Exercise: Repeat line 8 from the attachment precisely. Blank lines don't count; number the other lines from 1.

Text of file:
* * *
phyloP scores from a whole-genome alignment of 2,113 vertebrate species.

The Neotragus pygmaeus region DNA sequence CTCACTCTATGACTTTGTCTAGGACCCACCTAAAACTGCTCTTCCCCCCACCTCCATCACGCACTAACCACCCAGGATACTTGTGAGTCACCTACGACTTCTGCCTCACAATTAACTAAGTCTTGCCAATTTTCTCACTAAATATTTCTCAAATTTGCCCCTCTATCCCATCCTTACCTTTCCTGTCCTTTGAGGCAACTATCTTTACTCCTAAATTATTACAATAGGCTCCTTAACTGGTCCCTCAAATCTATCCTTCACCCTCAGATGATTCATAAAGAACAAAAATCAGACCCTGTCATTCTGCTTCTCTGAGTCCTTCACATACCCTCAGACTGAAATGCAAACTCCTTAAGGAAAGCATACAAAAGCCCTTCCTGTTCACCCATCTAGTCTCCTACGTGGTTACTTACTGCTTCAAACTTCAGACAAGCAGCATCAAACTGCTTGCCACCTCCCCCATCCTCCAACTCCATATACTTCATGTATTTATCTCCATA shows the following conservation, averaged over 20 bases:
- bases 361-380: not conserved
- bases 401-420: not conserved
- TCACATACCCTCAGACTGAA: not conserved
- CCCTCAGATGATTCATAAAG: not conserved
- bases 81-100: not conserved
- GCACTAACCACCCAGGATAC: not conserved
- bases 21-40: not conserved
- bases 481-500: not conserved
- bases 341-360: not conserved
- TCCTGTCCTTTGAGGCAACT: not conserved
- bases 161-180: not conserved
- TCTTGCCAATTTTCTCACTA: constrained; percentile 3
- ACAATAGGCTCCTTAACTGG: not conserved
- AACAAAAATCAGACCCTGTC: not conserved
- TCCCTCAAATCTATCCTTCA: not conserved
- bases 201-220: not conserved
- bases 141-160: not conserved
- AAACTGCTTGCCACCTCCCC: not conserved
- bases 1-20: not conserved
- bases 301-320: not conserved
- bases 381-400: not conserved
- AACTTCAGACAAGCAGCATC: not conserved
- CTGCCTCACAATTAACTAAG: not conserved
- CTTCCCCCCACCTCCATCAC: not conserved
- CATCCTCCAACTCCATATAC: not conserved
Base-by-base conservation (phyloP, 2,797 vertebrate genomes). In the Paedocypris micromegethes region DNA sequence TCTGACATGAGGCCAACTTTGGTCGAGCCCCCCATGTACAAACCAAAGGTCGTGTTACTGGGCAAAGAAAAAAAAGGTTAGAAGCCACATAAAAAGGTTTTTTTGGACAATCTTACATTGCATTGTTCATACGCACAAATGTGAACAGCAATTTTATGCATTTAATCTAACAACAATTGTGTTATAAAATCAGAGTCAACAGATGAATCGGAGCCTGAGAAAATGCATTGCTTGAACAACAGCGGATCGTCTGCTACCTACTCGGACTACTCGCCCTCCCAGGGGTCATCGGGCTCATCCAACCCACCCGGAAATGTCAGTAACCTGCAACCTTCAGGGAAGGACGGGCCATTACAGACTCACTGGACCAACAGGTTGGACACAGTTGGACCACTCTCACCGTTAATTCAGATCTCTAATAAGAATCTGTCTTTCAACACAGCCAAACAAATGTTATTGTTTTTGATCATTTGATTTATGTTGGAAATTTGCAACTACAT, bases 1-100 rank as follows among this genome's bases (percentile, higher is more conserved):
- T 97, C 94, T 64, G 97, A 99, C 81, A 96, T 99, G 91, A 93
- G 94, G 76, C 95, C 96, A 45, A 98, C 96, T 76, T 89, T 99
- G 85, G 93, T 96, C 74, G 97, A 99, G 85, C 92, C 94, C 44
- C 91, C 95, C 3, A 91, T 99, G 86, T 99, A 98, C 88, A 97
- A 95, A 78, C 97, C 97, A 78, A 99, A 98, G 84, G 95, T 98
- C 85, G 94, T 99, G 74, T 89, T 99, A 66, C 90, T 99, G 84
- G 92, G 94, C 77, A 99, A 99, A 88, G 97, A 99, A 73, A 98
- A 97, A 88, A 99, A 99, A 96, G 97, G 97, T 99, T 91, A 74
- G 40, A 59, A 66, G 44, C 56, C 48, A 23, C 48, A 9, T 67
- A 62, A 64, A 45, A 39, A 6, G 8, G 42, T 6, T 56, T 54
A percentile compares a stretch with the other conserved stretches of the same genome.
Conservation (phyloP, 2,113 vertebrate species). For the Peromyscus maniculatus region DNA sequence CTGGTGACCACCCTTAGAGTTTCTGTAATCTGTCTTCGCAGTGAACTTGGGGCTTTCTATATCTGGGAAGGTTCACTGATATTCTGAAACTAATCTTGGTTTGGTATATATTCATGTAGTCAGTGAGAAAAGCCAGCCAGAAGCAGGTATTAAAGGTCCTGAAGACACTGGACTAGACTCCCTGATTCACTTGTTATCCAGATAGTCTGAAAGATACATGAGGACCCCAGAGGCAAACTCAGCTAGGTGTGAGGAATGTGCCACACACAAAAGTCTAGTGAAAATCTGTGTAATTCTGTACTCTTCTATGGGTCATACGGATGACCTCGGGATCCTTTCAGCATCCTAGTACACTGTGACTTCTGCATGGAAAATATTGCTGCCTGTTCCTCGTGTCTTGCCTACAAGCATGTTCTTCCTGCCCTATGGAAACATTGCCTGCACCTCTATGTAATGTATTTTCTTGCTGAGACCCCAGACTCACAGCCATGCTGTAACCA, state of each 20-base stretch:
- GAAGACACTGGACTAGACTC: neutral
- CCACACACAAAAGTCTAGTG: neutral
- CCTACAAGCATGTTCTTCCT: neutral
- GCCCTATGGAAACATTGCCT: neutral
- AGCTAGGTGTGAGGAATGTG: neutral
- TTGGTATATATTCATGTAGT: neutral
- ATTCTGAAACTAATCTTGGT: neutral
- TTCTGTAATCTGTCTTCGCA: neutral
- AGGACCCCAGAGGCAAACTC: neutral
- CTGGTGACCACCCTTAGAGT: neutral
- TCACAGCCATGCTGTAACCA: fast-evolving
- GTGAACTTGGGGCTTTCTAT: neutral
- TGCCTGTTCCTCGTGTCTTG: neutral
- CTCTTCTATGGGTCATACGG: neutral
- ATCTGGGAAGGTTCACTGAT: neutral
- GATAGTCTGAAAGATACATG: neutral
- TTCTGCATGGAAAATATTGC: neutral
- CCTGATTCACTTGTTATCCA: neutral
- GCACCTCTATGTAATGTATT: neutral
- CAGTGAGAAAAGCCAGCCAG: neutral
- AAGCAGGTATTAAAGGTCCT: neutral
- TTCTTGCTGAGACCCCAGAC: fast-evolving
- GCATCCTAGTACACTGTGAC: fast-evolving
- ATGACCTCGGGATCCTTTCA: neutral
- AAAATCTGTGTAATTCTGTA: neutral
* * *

- GCACTAACCACCCAGGATAC: not conserved